Graphic equalizer display flashes LED sign to the beat

Careful planning and a steady hand let [Leo Rampen] fit everything he needed to build a graphic equalizer display on his LED wall sign. There’s a lot of components that needed to fit on this board, and he decided not use to an etched board for the build.

The idea for the project started off as just an LED sign. After spelling out “Sweat Box” using LED rope lights, he needed a way to switch them on and off. But why stop there? He also decided to use an MSGEQ7 chip in the build since the sign adorns their party-room and adding music-based flashing lights seemed like a good idea.

He laid out the equalizer chip, ATmega328 (running the Arduino bootloader) and a series of N-channel MOSFETS for switching the LEDS out in Eagle. With design in hand he grabbed a medium-sized piece of strip board and used a drill to cut the traces where necessary. In the end he has a very flashy sign as shown in the clip after the break.

Comments

  1. Scope says:

    not to be too picky but this is a spectrum analyzer not an eq.
    eq’s are used to shape the sound.

    • g2-deb5c76169d08812fbb310a86ce238af says:

      I initially labelled it an “equaliser” because that’s what the chip manufacturer and Sparkfun call it. You’re absolutely correct though. I suppose this is one of those words that ends up with a commonly accepted meaning which is wrong.

      I’m not sure whether to change it in my writeup or not. I’d think (although obviously have no evidence to back this up) that the majority of people would equate “graphic equaliser” with bars that move up and down with the music – eg the “T-qualiser” tshirts that do a similar thing. Outside of the realms of scientific reporting, I don’t think definitions matter as much as conveying concepts does. In this context, most people will understand what’s meant.

      Anyway, thanks for pointing that out! I hadn’t even considered your point, and it’s an interesting consideration to make.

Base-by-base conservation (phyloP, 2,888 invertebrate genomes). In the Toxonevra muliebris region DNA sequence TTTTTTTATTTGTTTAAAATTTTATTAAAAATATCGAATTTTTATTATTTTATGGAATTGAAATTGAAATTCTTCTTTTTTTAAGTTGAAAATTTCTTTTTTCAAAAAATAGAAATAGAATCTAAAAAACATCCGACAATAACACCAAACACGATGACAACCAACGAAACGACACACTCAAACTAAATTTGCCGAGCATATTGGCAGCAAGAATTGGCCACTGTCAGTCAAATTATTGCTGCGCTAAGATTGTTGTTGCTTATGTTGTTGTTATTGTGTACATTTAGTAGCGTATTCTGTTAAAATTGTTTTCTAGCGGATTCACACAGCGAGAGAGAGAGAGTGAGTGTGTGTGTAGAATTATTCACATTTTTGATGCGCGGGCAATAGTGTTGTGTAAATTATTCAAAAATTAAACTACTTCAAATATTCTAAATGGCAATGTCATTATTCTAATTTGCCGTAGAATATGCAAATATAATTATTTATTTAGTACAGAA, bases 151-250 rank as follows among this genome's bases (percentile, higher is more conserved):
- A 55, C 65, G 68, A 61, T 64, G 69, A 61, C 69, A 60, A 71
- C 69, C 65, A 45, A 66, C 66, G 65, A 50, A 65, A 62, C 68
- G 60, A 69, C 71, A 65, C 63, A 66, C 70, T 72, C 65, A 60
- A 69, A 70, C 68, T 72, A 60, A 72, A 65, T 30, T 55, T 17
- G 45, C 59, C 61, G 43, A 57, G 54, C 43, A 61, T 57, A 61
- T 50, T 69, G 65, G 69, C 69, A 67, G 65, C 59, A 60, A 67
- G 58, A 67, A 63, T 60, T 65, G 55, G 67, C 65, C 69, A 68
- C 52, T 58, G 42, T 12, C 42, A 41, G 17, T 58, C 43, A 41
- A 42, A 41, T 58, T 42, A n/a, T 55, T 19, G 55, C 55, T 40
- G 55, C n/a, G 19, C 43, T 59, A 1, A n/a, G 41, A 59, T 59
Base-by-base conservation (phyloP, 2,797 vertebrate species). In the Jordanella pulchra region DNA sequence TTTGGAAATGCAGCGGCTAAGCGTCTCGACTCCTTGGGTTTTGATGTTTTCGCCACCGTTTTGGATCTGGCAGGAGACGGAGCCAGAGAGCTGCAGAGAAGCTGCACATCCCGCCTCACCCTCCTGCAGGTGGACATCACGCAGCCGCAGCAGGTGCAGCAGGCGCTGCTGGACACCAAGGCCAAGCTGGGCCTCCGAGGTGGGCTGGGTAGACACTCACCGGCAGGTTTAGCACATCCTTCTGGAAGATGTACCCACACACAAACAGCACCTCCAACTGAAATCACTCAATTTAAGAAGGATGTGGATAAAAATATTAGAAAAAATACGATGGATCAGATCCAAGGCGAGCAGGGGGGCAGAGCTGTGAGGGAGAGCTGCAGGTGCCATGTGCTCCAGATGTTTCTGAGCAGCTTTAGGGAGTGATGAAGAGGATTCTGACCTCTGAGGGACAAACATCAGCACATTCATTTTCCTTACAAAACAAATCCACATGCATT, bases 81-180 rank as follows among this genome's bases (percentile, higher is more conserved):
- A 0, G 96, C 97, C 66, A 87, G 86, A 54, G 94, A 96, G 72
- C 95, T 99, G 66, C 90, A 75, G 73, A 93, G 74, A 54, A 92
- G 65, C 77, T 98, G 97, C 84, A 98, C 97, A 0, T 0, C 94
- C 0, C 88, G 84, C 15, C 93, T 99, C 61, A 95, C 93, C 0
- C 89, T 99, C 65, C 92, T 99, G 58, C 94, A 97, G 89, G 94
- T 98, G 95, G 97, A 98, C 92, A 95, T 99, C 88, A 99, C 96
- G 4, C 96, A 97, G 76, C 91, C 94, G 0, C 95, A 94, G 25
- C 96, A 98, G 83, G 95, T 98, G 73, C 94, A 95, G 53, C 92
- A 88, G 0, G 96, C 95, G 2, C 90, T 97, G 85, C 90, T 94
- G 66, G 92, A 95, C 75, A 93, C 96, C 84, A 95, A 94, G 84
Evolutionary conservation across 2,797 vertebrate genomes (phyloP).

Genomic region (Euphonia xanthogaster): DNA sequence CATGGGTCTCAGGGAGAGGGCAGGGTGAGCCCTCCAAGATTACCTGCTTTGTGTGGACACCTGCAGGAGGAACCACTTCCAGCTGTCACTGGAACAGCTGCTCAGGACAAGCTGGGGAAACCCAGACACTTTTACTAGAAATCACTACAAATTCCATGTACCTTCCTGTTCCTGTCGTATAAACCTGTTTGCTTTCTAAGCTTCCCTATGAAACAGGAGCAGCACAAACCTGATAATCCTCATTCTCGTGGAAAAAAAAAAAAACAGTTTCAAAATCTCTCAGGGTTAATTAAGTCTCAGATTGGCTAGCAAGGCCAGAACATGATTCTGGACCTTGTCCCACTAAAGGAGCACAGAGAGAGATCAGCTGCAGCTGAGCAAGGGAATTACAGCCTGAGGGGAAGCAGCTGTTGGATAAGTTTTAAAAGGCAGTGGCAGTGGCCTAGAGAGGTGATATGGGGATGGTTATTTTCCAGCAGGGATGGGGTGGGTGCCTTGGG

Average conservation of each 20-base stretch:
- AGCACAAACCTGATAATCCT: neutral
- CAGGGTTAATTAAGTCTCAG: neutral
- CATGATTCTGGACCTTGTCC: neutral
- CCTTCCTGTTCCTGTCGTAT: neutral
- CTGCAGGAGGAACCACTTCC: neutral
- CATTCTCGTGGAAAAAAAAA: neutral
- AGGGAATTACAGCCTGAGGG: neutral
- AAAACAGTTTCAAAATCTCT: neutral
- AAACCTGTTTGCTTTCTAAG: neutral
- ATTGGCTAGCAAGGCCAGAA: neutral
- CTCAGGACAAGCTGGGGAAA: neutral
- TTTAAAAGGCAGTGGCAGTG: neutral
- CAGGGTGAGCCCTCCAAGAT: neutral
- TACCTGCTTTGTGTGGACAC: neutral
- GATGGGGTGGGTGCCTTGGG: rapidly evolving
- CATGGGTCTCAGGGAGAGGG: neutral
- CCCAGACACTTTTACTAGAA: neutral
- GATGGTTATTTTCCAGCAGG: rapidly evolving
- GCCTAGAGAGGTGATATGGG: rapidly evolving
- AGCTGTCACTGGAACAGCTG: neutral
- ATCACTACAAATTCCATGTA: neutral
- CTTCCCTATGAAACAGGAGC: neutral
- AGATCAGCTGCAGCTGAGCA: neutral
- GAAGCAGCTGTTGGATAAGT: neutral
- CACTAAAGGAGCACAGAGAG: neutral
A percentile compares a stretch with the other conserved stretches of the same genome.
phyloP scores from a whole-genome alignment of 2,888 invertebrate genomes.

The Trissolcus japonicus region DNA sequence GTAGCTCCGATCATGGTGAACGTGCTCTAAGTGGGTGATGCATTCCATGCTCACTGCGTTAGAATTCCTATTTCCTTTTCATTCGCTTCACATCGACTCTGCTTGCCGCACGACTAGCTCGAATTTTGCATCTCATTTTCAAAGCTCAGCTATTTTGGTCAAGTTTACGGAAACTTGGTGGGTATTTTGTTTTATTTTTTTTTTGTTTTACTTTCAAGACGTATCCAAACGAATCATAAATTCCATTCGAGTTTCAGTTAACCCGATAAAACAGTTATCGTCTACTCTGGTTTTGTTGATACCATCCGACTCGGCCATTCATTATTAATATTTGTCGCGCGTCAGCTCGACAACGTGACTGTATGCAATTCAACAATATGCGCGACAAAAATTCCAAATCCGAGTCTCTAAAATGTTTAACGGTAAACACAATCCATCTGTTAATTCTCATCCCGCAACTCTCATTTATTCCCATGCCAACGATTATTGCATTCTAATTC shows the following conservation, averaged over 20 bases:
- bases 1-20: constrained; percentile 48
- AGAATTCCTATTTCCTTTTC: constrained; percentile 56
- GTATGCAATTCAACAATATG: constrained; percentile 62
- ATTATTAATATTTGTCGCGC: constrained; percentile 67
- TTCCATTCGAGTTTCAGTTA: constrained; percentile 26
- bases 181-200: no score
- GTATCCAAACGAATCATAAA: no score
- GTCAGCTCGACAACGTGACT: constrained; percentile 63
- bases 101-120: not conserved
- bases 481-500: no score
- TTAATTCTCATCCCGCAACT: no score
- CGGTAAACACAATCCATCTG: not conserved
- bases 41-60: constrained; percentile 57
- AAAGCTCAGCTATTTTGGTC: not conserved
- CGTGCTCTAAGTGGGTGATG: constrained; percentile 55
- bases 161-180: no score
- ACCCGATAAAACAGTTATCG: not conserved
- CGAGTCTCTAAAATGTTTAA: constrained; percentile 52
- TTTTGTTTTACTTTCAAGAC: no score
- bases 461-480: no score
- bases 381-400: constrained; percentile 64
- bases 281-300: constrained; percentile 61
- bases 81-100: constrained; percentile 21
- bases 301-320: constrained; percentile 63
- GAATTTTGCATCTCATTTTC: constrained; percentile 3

2. paulmcguinness says:

    I just had a seizure…

  3. RobThePyro says:

    Nice!
    I did something similar, just with pants xD

    need to finish the write up actually… :/

  4. thatcherc says:

    I’ve always wanted a pin or e-textile thing that could do this. Just to show off some electro-savvy.

  5. parkeronfire says:

    awesome. I can only thank. genius.

  6. echodelta says:

    Please don’t use this term! Color organ has been in use for over a century. I have to explain to people over and over that bought stereos with some bouncing lights that may actually be a real graphic spectrum display, that they got ripped off when after much button pushing that we find THERE IS NO EQ! This is marketing that needs litigation in court, like HD radio. I am not sure what constitutes a spectrum display which is used to analyze said spectrum, but it needs more than on-off at two ranges of frequency. In the 60′s a cap and coil and triac was all it took and it was variable not on-off. It was graphic but art not engineering. Even worse are those phony spectrum displays on players soft or hard, just a few patterns rigged to volume level or random!

    • Leo-R says:

      I said it in another comment, but my initial reasoning for the word “equalizer” is because that’s what the manufacturer of the chip used calls it.

      But I agree, this isn’t really an equaliser, even by wrong (but commonly accepted) spectrum analyser standards. It’s a 2 frequency bandpass filter with thresholding for actuation. I did actually play around with linearly scaling intensity depending on the amplitude of the frequency, but it was more effective for the desired purposes with a simple on-off system. It might be interesting to try non-linear adjustment, but I don’t have time right now.

  7. willnue says:

    The IC is called “MSGEQ7 – Seven Band Graphic Equalizer Display Filter”. If you were building an EQ you could use this IC to provide analysis/feedback/visualization of the audio singal. It doesn’t do anything to the audio signal itself…

    “The seven band graphic equalizer IC is a CMOS chip that divides the audio spectrum into seven bands. 63Hz, 160Hz, 400Hz, 1kHz, 2.5kHz, 6.25kHz and 16kHz. The seven frequencies are peak detected and multiplexed to the output to provide a DC representation of the amplitude of each band.”

  8. NewCommentor1283 says:

    im MY words:
    a spectrum analyzer is an equalizer (lowpass/bandpass/highpass filters)
    BUT with the outputs NOT connected together
    this unit is cool, but way too on/off for me
    at least in complete darkness…
    i hate strobe lights!

    needs analouge and maybe a AVC/AVL/ALC/AGC on each channel

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